Boucher down, Flyers soldier on
The Flyers' goalie carousel spins again with Brian Boucher out for several weeks
Philadelphia's refusing to be elminated and is getting a boost from Ville Leino
The injury-stricken Bruins are sputtering without help from their roster depth
The plight of Philadelphia's goaltending emerges once again.
After a season in which the Flyers' crease has seen more occupants than a summer sublet, third-string goaltender Brian Boucher went down in Philadelphia's gutsy 4-0 Game 5 win, injuring both of his knees when defenseman Ryan Parent awkwardly fell on him during the second period. Though he avoided a major injury, the 34-year-old netminder will reportedly be out for a couple of weeks -- Philadelphia's got an uphill battle to even make it that far -- so yet again, the Flyers' goaltending carousel makes another stop.
Enter -- or rather, re-enter -- Michael Leighton, another career backup who began the season in Carolina. Philadelphia picked him up off the waiver wire in December after their season-starter, Ray Emery, went down with an abdominal injury. Leighton was supposed to back up Boucher, who took over for Emery, but he won the starting job after Boucher cut his finger in a game.
Leighton excelled in Boucher's absence and his emergence put Boucher back on the bench. Then a high ankle sprain in March opened the door for Boucher to return. Back and forth, up and down. It certainly has been a tough year for Boucher, who is on his second tour with the Flyers after stints in Phoenix, Calgary, Chicago, Columbus and San Jose. Heck, in all honestly, it's probably been an even tougher career.
Ten years ago, as a 23-year-old rookie, Boucher led the league in GAA (1.91) and had the second best save percentage (.918) before leading the Flyers to the Eastern Conference Finals. Philadelphia ceded a 3-1 series lead to the eventual champion New Jersey Devils, but Boucher couldn't help feeling that maybe it was just the beginning of a long and happy career.
"Things rolled pretty well my rookie year, and you think that you'll probably be in that situation again," Boucher told me after he got his payback by ousting the Devils in the first round this year. "Certainly life was good back then, and since then it's been kind of rocky. I mean, sure, when you're young, you think, 'Oh, this is kind of a piece of cake', but it certainly hasn't been that way the rest of my career. It's been a lot of disappointment. A lot of good times, too. But a lot of disappointment."
After an atrocious sophomore season, Boucher became well acquainted with the bench. He got used to seeing all his action in warmups and working hard in practice, just waiting, hoping, for a chance to shine again. He did for a time in 2004, posting an NHL record shutout streak of 332.01, but after that the rest of his decade was mostly spent in the shadows. This postseason, the hockey world was reminded of that impressive Flyers rookie of 2000, if only for a few games.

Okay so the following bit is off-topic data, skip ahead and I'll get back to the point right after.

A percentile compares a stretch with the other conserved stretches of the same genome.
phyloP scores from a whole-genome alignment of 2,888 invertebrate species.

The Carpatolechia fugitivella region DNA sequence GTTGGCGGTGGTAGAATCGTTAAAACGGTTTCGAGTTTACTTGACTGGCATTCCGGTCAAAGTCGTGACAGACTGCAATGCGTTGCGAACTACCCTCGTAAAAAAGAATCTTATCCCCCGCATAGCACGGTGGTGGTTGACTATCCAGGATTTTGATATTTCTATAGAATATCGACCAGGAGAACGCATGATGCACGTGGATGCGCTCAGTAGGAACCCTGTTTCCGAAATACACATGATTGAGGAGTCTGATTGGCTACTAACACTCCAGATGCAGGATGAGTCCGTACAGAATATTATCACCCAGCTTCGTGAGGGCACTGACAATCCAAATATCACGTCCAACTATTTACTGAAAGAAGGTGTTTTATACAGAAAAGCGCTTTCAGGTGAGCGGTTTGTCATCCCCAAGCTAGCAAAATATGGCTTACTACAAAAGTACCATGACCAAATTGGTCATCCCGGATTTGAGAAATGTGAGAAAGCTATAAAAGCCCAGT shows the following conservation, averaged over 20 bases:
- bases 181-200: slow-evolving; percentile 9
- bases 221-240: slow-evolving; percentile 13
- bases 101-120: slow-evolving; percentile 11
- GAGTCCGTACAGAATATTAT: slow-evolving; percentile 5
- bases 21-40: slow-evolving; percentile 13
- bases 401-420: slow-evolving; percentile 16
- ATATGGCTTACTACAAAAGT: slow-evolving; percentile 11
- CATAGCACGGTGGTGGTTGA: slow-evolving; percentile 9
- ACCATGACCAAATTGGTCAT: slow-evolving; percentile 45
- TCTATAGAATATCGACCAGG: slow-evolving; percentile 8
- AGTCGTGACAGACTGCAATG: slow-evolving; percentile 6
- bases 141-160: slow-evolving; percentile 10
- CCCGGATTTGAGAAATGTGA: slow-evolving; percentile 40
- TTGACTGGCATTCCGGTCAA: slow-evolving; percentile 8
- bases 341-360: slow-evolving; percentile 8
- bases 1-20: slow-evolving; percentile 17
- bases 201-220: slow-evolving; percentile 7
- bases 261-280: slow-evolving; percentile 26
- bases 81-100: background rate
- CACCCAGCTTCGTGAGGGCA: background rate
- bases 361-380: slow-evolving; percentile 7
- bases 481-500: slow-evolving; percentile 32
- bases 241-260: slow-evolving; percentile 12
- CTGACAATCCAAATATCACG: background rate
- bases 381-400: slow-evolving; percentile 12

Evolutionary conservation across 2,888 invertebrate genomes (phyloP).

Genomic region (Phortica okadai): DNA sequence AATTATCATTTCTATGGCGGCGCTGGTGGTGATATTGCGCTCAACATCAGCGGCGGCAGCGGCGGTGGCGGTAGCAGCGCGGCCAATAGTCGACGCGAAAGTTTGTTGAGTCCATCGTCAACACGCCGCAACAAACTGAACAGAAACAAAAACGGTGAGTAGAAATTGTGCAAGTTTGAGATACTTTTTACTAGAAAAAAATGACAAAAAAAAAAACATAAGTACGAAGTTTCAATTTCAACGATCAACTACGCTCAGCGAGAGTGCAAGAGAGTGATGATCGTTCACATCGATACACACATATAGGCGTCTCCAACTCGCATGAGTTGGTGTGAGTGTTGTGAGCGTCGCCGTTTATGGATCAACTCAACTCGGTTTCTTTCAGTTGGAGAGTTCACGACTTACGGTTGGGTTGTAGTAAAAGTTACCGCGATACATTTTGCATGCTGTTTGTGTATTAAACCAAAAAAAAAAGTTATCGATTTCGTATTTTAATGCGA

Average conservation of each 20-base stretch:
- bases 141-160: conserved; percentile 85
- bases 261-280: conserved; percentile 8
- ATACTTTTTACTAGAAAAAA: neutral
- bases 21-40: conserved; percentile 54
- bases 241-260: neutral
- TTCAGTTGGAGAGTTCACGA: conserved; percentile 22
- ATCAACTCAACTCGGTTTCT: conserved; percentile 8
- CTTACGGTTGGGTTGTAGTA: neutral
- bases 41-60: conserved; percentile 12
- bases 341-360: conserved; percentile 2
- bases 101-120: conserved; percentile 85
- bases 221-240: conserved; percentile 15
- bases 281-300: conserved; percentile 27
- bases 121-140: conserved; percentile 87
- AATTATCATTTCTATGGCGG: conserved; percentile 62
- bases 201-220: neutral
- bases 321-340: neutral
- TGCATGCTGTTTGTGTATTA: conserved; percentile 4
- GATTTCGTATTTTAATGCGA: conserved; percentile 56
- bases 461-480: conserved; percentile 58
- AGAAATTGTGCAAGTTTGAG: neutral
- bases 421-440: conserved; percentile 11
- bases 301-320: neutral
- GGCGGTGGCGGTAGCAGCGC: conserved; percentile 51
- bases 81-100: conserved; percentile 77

Boucher's ability to swallow pucks kept New Jersey's scorers, who feed on rebounds like sharks on a school of fish, relatively quiet. Though his first three games against the Bruins weren't quite as solid, he still made enough timely saves to keep most of the contests close. On Monday night, he again was looking solid in the net, holding the Bruins scoreless in the first 24 minutes before going down in what appeared to be excruciating pain. The injury bug hit this team -- this series -- again.
Leighton picked up where Boucher left off, finishing the shutout performance with 14 saves. It was the first time that a team using two goalies has shut out an opponent in the playoffs since the Montreal Canadiens' Jacques Plante and Charlie Hodge tag-teamed the Bruins in 1955.
In relief, Leighton made some key stops on an underwhelming Boston team that is suffering from the injury plague as much as Philadelphia. Without David Krejci and Marco Sturm, both of whom are done for the season, the Bruins have not gotten the necessary reinforcement from the depths of their roster. Philadelphia, on the other hand, has welcomed the emergence of Ville Leino, a trade deadline pickup from Detroit.
The 26-year-old winger, who came into the lineup when Jeff Carter went down in the first round, is showing his poise and hockey sense. On Monday night, playing with Scott Hartnell and Danny Briere, and seeing more than five minutes on the power play, Leino picked up a goal and an assist, not to mention a lot of props for his strength on the puck and ability to keep play alive in the offensive zone.
Surely, the Bruins have to be thinking that, in the matter of burying the battered Flyers for good, the third time's the charm, especially with a cold goalie in net. But if there seems to be any trend in this series, it's that nothing helps boost a team like a man down.
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